This Bucket List Kicks Back

Hey, folks. Today’s Daily Prompt is all about bucket lists. You know, the list of stuff you want to do before you die? I don’t know about you, but mine seems to get longer every time I think about it. Here’s a (work in progress) list:

  • Earn my master’s degree, and least a few more bachelor’s degrees.
  • Learn many languages, most likely Mandarin, Arabic, Russian, and French for starters.
  • Learn how to drive. (I really don’t want to, but I’m going to have to.)
  • Learn a martial art. (My college freshman jiu-jitsu course was a long time ago.)
  • Learn coding, either in terms of sites or apps.
  • Learn how to create digital art.
  • Learn how to read music.
  • Learn how to horseback ride.
  • Relearn Calculus and continue beyond it. (MIT has courses for independent study)
  • Read at least one novel a week. (I usually have a couple on hand.)
  • Write and publish a novel. (Hopefully winning a Nobel Prize for Literature?)
  • Review 1,000 games. (I’m at 702 now.)
  • Visit all seven continents. (I’ve only got South America, Australia, and Antarctica left!)
  • See at least one new country a year. (I’ve managed this three years in a row, Italy is coming up in a few months.)
  • Visit an active volcano. (Visited Kilauea in December 2014)
  • See snow fall.
  • Celebrate Holi.
  • Participate in La Tomatina.
  • Participate in the Taiwan Lantern Festival.
  • Visit the Pyramids at Giza.
  • Visit Hagia Sophia.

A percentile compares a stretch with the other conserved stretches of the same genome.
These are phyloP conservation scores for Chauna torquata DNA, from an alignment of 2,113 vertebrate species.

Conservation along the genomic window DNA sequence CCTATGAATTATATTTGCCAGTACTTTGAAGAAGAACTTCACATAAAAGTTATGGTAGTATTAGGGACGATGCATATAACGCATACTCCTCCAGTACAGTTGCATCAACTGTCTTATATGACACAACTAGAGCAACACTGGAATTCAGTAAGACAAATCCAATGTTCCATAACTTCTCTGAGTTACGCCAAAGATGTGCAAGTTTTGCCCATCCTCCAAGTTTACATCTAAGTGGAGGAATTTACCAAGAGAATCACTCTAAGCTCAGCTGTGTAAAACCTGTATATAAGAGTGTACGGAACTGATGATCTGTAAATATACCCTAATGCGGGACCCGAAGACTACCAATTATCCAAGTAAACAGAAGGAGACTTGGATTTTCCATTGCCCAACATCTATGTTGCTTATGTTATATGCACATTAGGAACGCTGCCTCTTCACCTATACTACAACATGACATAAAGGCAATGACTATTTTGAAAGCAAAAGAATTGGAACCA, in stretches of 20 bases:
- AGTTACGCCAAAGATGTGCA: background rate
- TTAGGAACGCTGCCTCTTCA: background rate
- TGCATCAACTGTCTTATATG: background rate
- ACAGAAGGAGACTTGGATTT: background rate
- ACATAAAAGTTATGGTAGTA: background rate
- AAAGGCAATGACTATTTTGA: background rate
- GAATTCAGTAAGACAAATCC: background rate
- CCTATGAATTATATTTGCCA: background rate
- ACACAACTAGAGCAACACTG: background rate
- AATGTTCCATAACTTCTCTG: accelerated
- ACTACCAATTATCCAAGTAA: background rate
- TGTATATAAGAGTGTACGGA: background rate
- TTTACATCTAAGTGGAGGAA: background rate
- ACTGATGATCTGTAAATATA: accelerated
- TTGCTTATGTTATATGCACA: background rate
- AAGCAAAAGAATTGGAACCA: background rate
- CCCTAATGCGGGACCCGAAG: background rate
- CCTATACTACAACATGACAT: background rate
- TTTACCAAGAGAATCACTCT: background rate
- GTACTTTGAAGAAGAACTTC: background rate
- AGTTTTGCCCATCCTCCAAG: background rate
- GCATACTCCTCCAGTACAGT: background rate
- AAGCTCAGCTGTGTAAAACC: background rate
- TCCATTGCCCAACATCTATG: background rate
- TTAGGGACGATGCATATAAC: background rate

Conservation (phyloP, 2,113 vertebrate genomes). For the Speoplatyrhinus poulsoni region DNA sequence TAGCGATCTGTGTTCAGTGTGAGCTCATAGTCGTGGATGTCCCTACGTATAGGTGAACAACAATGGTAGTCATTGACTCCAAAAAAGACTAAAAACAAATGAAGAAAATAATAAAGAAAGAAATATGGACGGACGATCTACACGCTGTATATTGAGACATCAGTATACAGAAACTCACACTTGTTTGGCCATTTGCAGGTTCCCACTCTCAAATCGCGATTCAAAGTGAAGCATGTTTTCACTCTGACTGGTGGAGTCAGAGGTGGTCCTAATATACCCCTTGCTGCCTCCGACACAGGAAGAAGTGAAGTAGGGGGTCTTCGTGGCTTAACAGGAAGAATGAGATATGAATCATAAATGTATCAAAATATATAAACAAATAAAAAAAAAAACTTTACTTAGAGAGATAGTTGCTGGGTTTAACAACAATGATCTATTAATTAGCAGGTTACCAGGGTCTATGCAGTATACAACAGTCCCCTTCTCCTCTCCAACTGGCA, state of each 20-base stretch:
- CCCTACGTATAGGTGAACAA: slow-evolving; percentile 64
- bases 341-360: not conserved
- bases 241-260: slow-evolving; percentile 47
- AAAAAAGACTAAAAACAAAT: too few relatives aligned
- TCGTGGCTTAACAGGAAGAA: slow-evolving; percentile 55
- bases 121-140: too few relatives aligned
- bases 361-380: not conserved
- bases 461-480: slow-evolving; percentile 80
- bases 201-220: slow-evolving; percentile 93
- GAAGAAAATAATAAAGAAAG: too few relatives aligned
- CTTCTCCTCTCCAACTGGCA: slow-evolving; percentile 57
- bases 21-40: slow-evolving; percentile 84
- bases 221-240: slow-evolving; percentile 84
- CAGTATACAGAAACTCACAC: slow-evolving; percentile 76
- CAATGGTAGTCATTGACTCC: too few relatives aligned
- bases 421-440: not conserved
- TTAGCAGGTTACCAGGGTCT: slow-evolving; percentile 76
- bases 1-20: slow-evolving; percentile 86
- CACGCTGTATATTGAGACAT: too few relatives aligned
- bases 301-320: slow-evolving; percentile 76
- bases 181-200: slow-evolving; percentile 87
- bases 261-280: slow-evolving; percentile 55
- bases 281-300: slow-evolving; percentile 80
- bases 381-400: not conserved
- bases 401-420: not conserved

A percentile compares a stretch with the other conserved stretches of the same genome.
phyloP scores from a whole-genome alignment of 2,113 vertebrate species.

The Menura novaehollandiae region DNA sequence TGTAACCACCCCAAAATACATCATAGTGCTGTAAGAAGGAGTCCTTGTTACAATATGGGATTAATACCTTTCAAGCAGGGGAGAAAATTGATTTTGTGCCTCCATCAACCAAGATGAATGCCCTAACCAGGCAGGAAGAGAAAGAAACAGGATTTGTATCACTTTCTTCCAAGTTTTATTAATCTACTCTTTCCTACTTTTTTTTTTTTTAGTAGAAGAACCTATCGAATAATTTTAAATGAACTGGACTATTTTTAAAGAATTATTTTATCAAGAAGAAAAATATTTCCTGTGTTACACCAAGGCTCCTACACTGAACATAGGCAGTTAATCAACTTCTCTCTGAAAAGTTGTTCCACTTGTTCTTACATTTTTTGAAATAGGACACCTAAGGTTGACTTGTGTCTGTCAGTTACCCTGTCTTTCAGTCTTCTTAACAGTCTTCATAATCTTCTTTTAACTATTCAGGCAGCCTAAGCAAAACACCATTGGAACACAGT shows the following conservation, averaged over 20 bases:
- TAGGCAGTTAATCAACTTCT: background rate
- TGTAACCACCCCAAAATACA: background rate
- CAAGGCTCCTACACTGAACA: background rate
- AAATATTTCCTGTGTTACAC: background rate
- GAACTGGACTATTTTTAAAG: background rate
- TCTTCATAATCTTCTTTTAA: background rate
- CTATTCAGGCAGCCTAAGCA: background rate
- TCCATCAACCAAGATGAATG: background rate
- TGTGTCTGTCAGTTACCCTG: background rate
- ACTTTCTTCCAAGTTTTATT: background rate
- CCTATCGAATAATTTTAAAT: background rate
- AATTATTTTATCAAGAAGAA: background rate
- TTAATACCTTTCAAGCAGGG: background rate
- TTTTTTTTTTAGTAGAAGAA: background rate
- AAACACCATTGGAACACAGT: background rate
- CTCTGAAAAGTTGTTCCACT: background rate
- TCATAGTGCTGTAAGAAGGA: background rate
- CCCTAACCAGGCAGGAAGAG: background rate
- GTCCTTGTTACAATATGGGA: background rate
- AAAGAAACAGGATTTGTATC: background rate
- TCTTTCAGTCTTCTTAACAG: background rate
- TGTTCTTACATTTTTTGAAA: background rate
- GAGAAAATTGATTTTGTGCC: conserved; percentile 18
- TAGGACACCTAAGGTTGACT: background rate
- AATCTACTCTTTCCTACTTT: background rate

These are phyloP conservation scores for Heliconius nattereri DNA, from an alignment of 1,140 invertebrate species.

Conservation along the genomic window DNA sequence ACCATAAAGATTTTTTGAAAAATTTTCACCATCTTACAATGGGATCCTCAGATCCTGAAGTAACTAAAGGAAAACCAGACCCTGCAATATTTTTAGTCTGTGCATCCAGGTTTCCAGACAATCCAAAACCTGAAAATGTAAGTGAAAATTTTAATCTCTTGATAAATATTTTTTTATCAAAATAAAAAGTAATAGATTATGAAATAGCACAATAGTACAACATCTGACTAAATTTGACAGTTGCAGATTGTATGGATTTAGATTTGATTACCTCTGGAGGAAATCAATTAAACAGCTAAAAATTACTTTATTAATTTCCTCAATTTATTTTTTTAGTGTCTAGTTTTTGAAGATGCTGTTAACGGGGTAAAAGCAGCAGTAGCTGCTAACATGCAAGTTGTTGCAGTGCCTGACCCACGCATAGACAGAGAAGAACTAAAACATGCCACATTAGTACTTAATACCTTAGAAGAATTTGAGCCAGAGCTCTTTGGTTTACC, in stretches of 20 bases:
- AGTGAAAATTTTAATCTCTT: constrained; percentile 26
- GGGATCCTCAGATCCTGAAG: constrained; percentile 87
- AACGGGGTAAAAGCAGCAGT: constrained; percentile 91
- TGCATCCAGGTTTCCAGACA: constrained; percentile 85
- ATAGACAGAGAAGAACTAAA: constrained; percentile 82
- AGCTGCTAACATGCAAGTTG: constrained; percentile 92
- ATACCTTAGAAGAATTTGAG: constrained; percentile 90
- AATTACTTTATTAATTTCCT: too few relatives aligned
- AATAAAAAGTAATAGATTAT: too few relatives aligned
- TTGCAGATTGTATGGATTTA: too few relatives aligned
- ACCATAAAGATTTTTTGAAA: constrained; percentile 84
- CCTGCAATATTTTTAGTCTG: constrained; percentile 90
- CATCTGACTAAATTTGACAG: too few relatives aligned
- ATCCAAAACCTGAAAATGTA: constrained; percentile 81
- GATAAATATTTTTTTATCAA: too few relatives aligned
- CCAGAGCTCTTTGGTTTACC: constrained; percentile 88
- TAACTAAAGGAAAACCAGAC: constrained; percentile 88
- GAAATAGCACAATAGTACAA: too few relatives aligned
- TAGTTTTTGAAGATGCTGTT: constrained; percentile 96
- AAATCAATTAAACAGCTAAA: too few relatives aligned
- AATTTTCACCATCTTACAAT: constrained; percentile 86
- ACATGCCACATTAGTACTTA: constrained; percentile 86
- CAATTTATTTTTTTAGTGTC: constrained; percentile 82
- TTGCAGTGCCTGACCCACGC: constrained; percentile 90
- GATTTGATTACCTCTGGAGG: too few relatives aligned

• Visit Easter Island.
  • Visit Stonehenge, preferably during an equinox.
  • Visit the Burj Khalifa.
  • Visit the Taj Mahal.
  • Visit Petra.
  • Visit Angkor Wat.
  • Visit Santorini.
  • Visit Vatican City. (This might be happening soon.)
  • Meet the Dalai Lama.
  • Ride the Trans-Siberian Railway.
  • Stay in Finland’s Kakslauttanen igloo hotel and see the aurora borealis.
  • Stay in the Rangali underwater hotel in the Maldives.
  • Return to Paris and explore the Catacombs.
  • See Japan’s Nabana No Sato, Shibuya, Mt. Fuji, and all of its castles.
  • See Machu Picchu. (This one almost happened this year!)
  • See Iguazu Falls. (See above.)
  • See Victoria Falls.
  • See the Hunan province.
  • See Holland’s flower fields.
  • See the Amazon and Sahara.
  • See Uluru.
  • See the DMZ.
  • See the polar ice caps.
  • Participate in a research expedition. Classifying new species in the Mariana Trench, archeological digs in Europe or Asia, etc.
  • Visit ALMA.
  • Visit CERN.
  • Visit Pic du Midi.
  • Watch all of Hayao Miyazaki’s films.
  • Go skydiving.
  • Earn a pilot’s license.
  • Ride a hot air balloon.
  • Walk the Great Wall of China.